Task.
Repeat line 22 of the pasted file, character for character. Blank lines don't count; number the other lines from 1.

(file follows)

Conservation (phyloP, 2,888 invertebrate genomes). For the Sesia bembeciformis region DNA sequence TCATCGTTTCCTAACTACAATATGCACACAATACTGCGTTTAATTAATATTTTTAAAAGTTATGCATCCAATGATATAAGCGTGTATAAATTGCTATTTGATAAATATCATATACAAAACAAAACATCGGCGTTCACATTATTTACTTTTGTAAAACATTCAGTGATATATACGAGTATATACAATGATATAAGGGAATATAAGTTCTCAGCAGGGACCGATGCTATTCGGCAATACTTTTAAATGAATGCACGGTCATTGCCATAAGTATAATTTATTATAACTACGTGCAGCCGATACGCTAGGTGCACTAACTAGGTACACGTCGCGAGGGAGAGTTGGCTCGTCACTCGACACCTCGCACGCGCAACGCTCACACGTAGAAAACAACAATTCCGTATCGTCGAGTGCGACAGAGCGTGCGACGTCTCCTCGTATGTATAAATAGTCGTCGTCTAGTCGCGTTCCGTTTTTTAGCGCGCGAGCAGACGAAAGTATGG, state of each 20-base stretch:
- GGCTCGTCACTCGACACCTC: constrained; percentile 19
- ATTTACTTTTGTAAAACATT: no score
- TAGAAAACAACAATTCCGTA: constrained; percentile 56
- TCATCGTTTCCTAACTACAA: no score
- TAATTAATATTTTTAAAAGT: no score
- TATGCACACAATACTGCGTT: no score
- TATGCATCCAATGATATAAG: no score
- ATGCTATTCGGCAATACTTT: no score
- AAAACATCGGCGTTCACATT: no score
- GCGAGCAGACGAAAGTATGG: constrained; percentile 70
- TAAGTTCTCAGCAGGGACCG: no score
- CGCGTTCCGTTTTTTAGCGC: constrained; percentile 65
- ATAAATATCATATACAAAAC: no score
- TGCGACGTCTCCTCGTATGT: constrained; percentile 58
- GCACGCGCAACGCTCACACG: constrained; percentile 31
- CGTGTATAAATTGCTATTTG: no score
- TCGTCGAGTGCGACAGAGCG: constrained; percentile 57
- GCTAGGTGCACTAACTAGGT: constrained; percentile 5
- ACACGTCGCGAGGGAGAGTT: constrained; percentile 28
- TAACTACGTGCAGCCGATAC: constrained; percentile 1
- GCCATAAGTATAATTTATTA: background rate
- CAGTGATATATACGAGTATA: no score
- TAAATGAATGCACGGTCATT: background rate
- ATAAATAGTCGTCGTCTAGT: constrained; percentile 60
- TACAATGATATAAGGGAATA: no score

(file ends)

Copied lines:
- GCCATAAGTATAATTTATTA: background rate